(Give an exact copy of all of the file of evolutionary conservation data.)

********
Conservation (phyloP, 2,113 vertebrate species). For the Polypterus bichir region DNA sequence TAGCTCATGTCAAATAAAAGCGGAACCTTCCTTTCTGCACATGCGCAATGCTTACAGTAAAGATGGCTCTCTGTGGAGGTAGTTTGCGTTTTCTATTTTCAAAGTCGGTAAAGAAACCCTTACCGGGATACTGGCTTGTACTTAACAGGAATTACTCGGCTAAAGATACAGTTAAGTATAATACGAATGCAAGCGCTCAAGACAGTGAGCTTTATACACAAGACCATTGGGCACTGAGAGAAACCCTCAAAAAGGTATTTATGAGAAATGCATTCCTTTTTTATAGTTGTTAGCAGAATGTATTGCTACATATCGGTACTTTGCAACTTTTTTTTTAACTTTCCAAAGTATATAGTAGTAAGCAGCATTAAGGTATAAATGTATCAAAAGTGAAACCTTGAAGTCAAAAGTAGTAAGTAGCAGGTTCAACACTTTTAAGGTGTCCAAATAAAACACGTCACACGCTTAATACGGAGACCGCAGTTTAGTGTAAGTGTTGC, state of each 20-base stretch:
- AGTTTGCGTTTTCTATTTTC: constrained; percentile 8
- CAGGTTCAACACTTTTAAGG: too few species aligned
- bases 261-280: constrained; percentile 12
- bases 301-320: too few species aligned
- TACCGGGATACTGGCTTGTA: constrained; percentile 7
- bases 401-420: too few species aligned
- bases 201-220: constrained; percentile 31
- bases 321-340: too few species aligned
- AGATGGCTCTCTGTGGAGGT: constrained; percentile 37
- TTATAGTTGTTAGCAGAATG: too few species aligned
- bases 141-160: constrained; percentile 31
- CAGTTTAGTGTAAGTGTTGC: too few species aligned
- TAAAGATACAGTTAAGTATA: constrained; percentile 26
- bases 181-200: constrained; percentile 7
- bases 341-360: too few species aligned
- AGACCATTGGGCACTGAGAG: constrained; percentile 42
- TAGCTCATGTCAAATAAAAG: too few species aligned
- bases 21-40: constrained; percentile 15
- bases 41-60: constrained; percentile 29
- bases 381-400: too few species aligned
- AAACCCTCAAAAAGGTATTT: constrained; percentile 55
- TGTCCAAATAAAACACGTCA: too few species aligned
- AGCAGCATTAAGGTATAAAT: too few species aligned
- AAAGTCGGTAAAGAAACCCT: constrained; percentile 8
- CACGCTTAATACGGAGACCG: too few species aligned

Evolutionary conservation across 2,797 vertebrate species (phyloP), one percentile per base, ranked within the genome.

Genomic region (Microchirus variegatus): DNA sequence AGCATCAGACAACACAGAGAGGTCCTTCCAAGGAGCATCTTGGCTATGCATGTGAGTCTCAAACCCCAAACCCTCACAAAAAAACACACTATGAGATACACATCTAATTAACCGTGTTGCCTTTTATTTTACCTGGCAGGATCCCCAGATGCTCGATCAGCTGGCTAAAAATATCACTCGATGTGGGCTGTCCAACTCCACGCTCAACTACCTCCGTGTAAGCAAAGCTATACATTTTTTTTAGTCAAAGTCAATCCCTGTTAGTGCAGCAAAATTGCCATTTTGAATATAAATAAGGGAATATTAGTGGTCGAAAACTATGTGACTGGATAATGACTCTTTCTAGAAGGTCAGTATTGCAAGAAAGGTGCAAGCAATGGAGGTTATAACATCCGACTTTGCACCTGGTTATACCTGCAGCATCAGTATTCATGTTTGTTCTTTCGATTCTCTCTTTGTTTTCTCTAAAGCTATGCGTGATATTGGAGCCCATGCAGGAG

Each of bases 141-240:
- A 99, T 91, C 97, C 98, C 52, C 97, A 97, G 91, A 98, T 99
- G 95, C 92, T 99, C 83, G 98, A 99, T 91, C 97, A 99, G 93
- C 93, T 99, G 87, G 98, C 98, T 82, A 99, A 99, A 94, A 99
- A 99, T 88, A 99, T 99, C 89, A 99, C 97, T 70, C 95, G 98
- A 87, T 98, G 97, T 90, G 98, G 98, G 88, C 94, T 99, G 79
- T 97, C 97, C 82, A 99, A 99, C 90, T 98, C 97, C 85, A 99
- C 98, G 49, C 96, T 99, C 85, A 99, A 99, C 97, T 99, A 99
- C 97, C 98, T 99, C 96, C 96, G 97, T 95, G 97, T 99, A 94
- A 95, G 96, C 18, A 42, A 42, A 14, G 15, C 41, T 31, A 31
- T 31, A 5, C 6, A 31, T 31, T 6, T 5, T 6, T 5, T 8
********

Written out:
Conservation (phyloP, 2,113 vertebrate species). For the Polypterus bichir region DNA sequence TAGCTCATGTCAAATAAAAGCGGAACCTTCCTTTCTGCACATGCGCAATGCTTACAGTAAAGATGGCTCTCTGTGGAGGTAGTTTGCGTTTTCTATTTTCAAAGTCGGTAAAGAAACCCTTACCGGGATACTGGCTTGTACTTAACAGGAATTACTCGGCTAAAGATACAGTTAAGTATAATACGAATGCAAGCGCTCAAGACAGTGAGCTTTATACACAAGACCATTGGGCACTGAGAGAAACCCTCAAAAAGGTATTTATGAGAAATGCATTCCTTTTTTATAGTTGTTAGCAGAATGTATTGCTACATATCGGTACTTTGCAACTTTTTTTTTAACTTTCCAAAGTATATAGTAGTAAGCAGCATTAAGGTATAAATGTATCAAAAGTGAAACCTTGAAGTCAAAAGTAGTAAGTAGCAGGTTCAACACTTTTAAGGTGTCCAAATAAAACACGTCACACGCTTAATACGGAGACCGCAGTTTAGTGTAAGTGTTGC, state of each 20-base stretch:
- AGTTTGCGTTTTCTATTTTC: constrained; percentile 8
- CAGGTTCAACACTTTTAAGG: too few species aligned
- bases 261-280: constrained; percentile 12
- bases 301-320: too few species aligned
- TACCGGGATACTGGCTTGTA: constrained; percentile 7
- bases 401-420: too few species aligned
- bases 201-220: constrained; percentile 31
- bases 321-340: too few species aligned
- AGATGGCTCTCTGTGGAGGT: constrained; percentile 37
- TTATAGTTGTTAGCAGAATG: too few species aligned
- bases 141-160: constrained; percentile 31
- CAGTTTAGTGTAAGTGTTGC: too few species aligned
- TAAAGATACAGTTAAGTATA: constrained; percentile 26
- bases 181-200: constrained; percentile 7
- bases 341-360: too few species aligned
- AGACCATTGGGCACTGAGAG: constrained; percentile 42
- TAGCTCATGTCAAATAAAAG: too few species aligned
- bases 21-40: constrained; percentile 15
- bases 41-60: constrained; percentile 29
- bases 381-400: too few species aligned
- AAACCCTCAAAAAGGTATTT: constrained; percentile 55
- TGTCCAAATAAAACACGTCA: too few species aligned
- AGCAGCATTAAGGTATAAAT: too few species aligned
- AAAGTCGGTAAAGAAACCCT: constrained; percentile 8
- CACGCTTAATACGGAGACCG: too few species aligned

Evolutionary conservation across 2,797 vertebrate species (phyloP), one percentile per base, ranked within the genome.

Genomic region (Microchirus variegatus): DNA sequence AGCATCAGACAACACAGAGAGGTCCTTCCAAGGAGCATCTTGGCTATGCATGTGAGTCTCAAACCCCAAACCCTCACAAAAAAACACACTATGAGATACACATCTAATTAACCGTGTTGCCTTTTATTTTACCTGGCAGGATCCCCAGATGCTCGATCAGCTGGCTAAAAATATCACTCGATGTGGGCTGTCCAACTCCACGCTCAACTACCTCCGTGTAAGCAAAGCTATACATTTTTTTTAGTCAAAGTCAATCCCTGTTAGTGCAGCAAAATTGCCATTTTGAATATAAATAAGGGAATATTAGTGGTCGAAAACTATGTGACTGGATAATGACTCTTTCTAGAAGGTCAGTATTGCAAGAAAGGTGCAAGCAATGGAGGTTATAACATCCGACTTTGCACCTGGTTATACCTGCAGCATCAGTATTCATGTTTGTTCTTTCGATTCTCTCTTTGTTTTCTCTAAAGCTATGCGTGATATTGGAGCCCATGCAGGAG

Each of bases 141-240:
- A 99, T 91, C 97, C 98, C 52, C 97, A 97, G 91, A 98, T 99
- G 95, C 92, T 99, C 83, G 98, A 99, T 91, C 97, A 99, G 93
- C 93, T 99, G 87, G 98, C 98, T 82, A 99, A 99, A 94, A 99
- A 99, T 88, A 99, T 99, C 89, A 99, C 97, T 70, C 95, G 98
- A 87, T 98, G 97, T 90, G 98, G 98, G 88, C 94, T 99, G 79
- T 97, C 97, C 82, A 99, A 99, C 90, T 98, C 97, C 85, A 99
- C 98, G 49, C 96, T 99, C 85, A 99, A 99, C 97, T 99, A 99
- C 97, C 98, T 99, C 96, C 96, G 97, T 95, G 97, T 99, A 94
- A 95, G 96, C 18, A 42, A 42, A 14, G 15, C 41, T 31, A 31
- T 31, A 5, C 6, A 31, T 31, T 6, T 5, T 6, T 5, T 8